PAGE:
After learning about writing a compelling case report, it's valuable to gain a deeper understanding of this document's benefits. Case reports are vital for health care professionals to discover abnormalities, initiate research, and practise their analytical skills. Some case reports can inspire medical progress and highlight real-world consequences of specific procedures or treatments. Here are some benefits of writing a case report:

Increase awareness of rare cases

Case reports typically highlight uncontrolled or unusual clinical findings, illnesses, side effects, and diseases. Their publication in medical journals offers a practical method of sharing unique data with the medical community. This increase in awareness can encourage health care researchers to launch formal investigations or facilitate the detection of similar cases.

Sometimes, illnesses are so uncommon that it's challenging to gather enough patients to conduct clinical trials. Case reports can help researchers analyze treatment plans for these uncommon diseases. They present a detailed document describing the outcomes of certain drugs or procedures, which allows medical professionals to decide how to proceed in a way that benefits the patient.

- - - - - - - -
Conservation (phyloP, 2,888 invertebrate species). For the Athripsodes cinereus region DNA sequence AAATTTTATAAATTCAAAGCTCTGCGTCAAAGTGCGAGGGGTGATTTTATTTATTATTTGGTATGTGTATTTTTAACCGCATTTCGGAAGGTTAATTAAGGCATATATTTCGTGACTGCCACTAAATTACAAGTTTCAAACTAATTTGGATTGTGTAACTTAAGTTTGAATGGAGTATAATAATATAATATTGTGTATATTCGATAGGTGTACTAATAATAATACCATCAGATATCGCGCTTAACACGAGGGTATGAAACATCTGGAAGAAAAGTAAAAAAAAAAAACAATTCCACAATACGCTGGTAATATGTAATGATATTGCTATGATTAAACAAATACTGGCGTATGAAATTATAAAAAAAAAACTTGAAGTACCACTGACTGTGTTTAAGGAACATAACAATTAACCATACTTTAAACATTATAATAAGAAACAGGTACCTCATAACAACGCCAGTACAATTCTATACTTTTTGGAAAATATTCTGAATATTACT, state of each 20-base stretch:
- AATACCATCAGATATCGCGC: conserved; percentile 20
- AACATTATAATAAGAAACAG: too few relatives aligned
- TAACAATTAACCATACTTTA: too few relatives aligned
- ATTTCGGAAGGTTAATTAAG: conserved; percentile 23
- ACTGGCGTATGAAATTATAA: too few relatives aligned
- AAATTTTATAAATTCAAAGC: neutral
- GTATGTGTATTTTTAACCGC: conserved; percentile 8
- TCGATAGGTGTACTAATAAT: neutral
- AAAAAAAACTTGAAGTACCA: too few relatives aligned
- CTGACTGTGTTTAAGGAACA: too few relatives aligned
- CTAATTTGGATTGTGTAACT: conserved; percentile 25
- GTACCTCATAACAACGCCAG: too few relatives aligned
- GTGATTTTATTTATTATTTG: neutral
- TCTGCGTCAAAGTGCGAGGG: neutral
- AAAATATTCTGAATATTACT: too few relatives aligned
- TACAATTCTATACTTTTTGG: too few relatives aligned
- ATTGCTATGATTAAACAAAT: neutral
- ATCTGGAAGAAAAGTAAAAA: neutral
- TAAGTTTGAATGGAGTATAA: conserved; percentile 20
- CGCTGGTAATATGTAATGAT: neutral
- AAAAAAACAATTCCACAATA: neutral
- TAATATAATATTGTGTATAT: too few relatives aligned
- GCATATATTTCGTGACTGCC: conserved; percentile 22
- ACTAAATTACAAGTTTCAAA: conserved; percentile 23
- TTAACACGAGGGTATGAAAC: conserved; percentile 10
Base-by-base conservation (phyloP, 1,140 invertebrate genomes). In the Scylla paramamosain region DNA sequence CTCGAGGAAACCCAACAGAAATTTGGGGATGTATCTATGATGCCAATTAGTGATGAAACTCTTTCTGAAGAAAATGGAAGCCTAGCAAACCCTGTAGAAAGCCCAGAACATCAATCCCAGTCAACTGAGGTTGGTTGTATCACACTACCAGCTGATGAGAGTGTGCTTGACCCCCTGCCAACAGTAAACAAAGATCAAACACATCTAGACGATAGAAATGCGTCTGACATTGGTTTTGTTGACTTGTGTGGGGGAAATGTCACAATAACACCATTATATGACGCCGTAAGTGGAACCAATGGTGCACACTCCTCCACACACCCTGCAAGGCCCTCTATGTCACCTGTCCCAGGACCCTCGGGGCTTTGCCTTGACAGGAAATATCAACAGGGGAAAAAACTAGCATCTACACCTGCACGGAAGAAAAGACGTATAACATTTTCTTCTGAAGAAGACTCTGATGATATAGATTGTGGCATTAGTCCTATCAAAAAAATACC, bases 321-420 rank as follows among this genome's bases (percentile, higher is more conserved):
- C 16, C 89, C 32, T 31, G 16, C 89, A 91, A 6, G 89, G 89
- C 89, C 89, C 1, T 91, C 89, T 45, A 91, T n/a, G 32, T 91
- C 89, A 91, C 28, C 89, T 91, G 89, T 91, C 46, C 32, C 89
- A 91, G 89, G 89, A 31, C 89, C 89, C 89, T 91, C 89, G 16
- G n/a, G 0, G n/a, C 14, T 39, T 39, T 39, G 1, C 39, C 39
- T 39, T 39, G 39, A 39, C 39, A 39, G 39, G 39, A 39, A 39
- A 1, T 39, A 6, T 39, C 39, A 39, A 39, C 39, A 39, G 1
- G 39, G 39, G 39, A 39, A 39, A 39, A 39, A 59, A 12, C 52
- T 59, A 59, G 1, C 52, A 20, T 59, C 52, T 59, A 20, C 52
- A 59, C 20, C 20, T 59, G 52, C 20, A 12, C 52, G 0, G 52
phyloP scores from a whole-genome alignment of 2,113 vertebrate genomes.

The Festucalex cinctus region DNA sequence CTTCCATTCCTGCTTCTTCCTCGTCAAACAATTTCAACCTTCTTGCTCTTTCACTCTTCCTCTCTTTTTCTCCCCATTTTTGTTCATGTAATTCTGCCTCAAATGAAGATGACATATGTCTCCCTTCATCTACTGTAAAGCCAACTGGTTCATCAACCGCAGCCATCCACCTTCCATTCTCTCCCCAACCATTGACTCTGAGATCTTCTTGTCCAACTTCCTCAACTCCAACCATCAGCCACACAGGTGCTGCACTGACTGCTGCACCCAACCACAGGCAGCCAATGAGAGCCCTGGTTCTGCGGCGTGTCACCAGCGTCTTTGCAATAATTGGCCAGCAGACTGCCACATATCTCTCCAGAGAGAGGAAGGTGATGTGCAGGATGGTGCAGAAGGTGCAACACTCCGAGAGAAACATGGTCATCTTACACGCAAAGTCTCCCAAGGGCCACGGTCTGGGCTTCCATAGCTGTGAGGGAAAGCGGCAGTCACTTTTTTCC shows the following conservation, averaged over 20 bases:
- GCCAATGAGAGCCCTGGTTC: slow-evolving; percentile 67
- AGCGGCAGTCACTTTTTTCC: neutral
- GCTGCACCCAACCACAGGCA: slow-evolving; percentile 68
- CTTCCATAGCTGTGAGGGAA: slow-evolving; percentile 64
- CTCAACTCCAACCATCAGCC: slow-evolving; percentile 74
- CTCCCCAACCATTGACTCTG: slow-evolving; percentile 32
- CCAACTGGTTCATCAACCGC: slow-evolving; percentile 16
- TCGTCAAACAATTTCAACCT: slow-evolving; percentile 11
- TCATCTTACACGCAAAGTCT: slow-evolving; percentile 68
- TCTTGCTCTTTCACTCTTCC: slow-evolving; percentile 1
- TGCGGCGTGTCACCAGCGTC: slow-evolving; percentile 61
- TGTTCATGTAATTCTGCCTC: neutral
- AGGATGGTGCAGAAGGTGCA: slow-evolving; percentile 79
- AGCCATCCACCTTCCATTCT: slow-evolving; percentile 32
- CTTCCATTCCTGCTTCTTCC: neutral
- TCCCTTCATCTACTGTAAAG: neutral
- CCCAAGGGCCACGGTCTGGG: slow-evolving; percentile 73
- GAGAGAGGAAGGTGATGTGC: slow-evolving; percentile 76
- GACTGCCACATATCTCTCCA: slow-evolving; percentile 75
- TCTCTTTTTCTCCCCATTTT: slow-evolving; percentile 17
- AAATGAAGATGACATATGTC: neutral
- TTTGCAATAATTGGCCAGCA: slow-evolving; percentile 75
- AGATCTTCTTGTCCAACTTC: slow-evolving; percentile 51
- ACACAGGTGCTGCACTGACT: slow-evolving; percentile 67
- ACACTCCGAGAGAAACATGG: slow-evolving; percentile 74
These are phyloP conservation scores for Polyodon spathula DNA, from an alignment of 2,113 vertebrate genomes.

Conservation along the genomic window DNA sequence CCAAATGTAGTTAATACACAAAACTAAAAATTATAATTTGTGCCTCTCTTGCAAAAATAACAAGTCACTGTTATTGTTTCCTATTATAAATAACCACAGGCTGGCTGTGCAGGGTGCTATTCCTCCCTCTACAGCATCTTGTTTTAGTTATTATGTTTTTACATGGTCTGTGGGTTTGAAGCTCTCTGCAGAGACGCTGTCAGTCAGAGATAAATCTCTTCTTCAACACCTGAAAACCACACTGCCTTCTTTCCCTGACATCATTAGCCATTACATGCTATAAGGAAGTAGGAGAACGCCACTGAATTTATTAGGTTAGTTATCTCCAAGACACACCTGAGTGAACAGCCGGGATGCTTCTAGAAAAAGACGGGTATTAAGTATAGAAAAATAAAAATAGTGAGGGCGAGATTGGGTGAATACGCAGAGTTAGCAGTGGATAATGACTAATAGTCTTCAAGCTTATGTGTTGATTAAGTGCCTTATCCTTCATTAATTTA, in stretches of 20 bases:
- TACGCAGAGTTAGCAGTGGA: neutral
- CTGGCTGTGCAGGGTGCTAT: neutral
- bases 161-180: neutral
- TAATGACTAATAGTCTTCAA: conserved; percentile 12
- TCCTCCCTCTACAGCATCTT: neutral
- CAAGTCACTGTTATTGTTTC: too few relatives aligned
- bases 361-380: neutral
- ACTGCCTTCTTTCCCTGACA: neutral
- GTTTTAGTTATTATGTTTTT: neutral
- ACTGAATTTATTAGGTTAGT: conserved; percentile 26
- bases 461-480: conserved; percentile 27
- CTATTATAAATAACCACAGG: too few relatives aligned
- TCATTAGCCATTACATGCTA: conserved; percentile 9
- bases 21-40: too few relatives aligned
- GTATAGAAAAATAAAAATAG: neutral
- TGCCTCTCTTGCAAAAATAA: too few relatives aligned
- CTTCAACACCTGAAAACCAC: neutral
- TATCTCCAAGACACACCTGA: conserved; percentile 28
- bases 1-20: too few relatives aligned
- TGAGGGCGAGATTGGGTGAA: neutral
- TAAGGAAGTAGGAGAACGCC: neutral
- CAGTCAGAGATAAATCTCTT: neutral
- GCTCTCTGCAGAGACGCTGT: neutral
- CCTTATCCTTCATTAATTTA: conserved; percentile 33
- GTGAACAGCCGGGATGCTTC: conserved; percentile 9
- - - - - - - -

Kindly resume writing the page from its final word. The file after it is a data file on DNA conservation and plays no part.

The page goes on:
Launch formal medical research

Medical researchers may find inspiration to launch formal investigations owing to one or several case reports. By highlighting rarities, health care professionals can form connections and discover repeat patterns in treatment plans, drug testing, and other medical procedures. For example, several case reports may describe a drug's side effects in a specific demographic group. These details can help researchers generate hypotheses and investigate what elements of that drug are causing these unexpected outcomes.

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Use as educational tools